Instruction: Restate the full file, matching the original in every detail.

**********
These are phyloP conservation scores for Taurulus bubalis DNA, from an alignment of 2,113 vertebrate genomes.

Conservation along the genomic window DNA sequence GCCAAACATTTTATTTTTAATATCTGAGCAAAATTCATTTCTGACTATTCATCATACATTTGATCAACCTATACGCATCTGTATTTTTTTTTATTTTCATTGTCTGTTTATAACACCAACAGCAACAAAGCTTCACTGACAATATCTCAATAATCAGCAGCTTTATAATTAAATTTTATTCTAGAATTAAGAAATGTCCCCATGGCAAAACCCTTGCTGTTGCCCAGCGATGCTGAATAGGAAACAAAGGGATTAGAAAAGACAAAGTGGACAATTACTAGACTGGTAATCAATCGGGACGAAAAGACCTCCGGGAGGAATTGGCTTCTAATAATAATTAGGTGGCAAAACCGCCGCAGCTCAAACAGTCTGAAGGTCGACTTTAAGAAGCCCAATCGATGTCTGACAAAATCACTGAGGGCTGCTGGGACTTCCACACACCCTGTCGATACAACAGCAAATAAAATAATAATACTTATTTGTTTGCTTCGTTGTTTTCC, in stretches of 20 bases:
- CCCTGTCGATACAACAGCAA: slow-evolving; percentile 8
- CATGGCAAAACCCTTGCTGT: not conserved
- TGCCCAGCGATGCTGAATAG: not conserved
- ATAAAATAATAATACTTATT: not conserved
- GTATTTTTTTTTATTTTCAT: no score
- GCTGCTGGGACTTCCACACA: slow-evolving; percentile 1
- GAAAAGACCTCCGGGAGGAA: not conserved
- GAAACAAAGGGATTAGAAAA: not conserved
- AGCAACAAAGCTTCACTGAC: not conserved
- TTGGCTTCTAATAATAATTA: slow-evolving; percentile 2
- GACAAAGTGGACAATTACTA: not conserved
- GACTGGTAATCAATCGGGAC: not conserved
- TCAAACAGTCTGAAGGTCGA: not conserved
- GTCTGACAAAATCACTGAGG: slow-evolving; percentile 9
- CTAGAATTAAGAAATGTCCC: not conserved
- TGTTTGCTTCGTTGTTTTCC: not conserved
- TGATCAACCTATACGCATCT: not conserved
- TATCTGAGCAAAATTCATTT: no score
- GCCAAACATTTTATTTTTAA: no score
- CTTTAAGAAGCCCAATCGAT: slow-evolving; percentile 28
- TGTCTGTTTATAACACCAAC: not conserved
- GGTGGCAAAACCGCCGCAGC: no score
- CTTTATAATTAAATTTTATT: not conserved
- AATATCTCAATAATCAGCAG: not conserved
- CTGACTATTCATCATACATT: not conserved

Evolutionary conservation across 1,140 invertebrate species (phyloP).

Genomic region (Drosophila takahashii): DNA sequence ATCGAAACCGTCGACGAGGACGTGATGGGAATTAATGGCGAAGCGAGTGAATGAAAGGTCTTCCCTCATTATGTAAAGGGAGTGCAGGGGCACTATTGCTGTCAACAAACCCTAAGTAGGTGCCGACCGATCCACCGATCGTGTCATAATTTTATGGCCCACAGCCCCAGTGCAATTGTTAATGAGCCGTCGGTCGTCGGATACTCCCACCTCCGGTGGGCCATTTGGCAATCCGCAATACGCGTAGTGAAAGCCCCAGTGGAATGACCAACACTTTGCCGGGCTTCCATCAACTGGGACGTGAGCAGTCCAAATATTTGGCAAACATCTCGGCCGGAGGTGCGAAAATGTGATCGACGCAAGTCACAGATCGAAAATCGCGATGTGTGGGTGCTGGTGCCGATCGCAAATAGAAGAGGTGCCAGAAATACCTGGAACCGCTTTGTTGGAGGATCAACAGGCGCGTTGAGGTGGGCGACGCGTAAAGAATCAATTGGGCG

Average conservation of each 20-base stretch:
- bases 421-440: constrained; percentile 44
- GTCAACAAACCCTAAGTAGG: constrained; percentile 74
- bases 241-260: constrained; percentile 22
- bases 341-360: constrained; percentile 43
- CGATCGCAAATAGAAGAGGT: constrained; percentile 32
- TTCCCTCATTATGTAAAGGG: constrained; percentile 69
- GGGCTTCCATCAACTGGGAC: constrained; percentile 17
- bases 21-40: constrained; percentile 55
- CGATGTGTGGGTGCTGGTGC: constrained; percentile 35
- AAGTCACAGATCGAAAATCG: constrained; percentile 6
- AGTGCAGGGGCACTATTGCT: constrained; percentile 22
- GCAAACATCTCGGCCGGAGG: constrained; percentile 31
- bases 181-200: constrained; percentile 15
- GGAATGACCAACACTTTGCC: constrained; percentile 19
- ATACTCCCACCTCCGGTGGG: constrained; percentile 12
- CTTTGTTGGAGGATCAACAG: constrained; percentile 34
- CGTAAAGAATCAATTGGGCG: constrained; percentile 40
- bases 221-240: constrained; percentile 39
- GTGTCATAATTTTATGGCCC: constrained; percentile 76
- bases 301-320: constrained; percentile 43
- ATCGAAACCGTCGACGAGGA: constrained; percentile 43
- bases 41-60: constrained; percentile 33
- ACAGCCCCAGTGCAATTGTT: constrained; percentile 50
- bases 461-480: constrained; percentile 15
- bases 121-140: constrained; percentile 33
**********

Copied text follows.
These are phyloP conservation scores for Taurulus bubalis DNA, from an alignment of 2,113 vertebrate genomes.

Conservation along the genomic window DNA sequence GCCAAACATTTTATTTTTAATATCTGAGCAAAATTCATTTCTGACTATTCATCATACATTTGATCAACCTATACGCATCTGTATTTTTTTTTATTTTCATTGTCTGTTTATAACACCAACAGCAACAAAGCTTCACTGACAATATCTCAATAATCAGCAGCTTTATAATTAAATTTTATTCTAGAATTAAGAAATGTCCCCATGGCAAAACCCTTGCTGTTGCCCAGCGATGCTGAATAGGAAACAAAGGGATTAGAAAAGACAAAGTGGACAATTACTAGACTGGTAATCAATCGGGACGAAAAGACCTCCGGGAGGAATTGGCTTCTAATAATAATTAGGTGGCAAAACCGCCGCAGCTCAAACAGTCTGAAGGTCGACTTTAAGAAGCCCAATCGATGTCTGACAAAATCACTGAGGGCTGCTGGGACTTCCACACACCCTGTCGATACAACAGCAAATAAAATAATAATACTTATTTGTTTGCTTCGTTGTTTTCC, in stretches of 20 bases:
- CCCTGTCGATACAACAGCAA: slow-evolving; percentile 8
- CATGGCAAAACCCTTGCTGT: not conserved
- TGCCCAGCGATGCTGAATAG: not conserved
- ATAAAATAATAATACTTATT: not conserved
- GTATTTTTTTTTATTTTCAT: no score
- GCTGCTGGGACTTCCACACA: slow-evolving; percentile 1
- GAAAAGACCTCCGGGAGGAA: not conserved
- GAAACAAAGGGATTAGAAAA: not conserved
- AGCAACAAAGCTTCACTGAC: not conserved
- TTGGCTTCTAATAATAATTA: slow-evolving; percentile 2
- GACAAAGTGGACAATTACTA: not conserved
- GACTGGTAATCAATCGGGAC: not conserved
- TCAAACAGTCTGAAGGTCGA: not conserved
- GTCTGACAAAATCACTGAGG: slow-evolving; percentile 9
- CTAGAATTAAGAAATGTCCC: not conserved
- TGTTTGCTTCGTTGTTTTCC: not conserved
- TGATCAACCTATACGCATCT: not conserved
- TATCTGAGCAAAATTCATTT: no score
- GCCAAACATTTTATTTTTAA: no score
- CTTTAAGAAGCCCAATCGAT: slow-evolving; percentile 28
- TGTCTGTTTATAACACCAAC: not conserved
- GGTGGCAAAACCGCCGCAGC: no score
- CTTTATAATTAAATTTTATT: not conserved
- AATATCTCAATAATCAGCAG: not conserved
- CTGACTATTCATCATACATT: not conserved

Evolutionary conservation across 1,140 invertebrate species (phyloP).

Genomic region (Drosophila takahashii): DNA sequence ATCGAAACCGTCGACGAGGACGTGATGGGAATTAATGGCGAAGCGAGTGAATGAAAGGTCTTCCCTCATTATGTAAAGGGAGTGCAGGGGCACTATTGCTGTCAACAAACCCTAAGTAGGTGCCGACCGATCCACCGATCGTGTCATAATTTTATGGCCCACAGCCCCAGTGCAATTGTTAATGAGCCGTCGGTCGTCGGATACTCCCACCTCCGGTGGGCCATTTGGCAATCCGCAATACGCGTAGTGAAAGCCCCAGTGGAATGACCAACACTTTGCCGGGCTTCCATCAACTGGGACGTGAGCAGTCCAAATATTTGGCAAACATCTCGGCCGGAGGTGCGAAAATGTGATCGACGCAAGTCACAGATCGAAAATCGCGATGTGTGGGTGCTGGTGCCGATCGCAAATAGAAGAGGTGCCAGAAATACCTGGAACCGCTTTGTTGGAGGATCAACAGGCGCGTTGAGGTGGGCGACGCGTAAAGAATCAATTGGGCG

Average conservation of each 20-base stretch:
- bases 421-440: constrained; percentile 44
- GTCAACAAACCCTAAGTAGG: constrained; percentile 74
- bases 241-260: constrained; percentile 22
- bases 341-360: constrained; percentile 43
- CGATCGCAAATAGAAGAGGT: constrained; percentile 32
- TTCCCTCATTATGTAAAGGG: constrained; percentile 69
- GGGCTTCCATCAACTGGGAC: constrained; percentile 17
- bases 21-40: constrained; percentile 55
- CGATGTGTGGGTGCTGGTGC: constrained; percentile 35
- AAGTCACAGATCGAAAATCG: constrained; percentile 6
- AGTGCAGGGGCACTATTGCT: constrained; percentile 22
- GCAAACATCTCGGCCGGAGG: constrained; percentile 31
- bases 181-200: constrained; percentile 15
- GGAATGACCAACACTTTGCC: constrained; percentile 19
- ATACTCCCACCTCCGGTGGG: constrained; percentile 12
- CTTTGTTGGAGGATCAACAG: constrained; percentile 34
- CGTAAAGAATCAATTGGGCG: constrained; percentile 40
- bases 221-240: constrained; percentile 39
- GTGTCATAATTTTATGGCCC: constrained; percentile 76
- bases 301-320: constrained; percentile 43
- ATCGAAACCGTCGACGAGGA: constrained; percentile 43
- bases 41-60: constrained; percentile 33
- ACAGCCCCAGTGCAATTGTT: constrained; percentile 50
- bases 461-480: constrained; percentile 15
- bases 121-140: constrained; percentile 33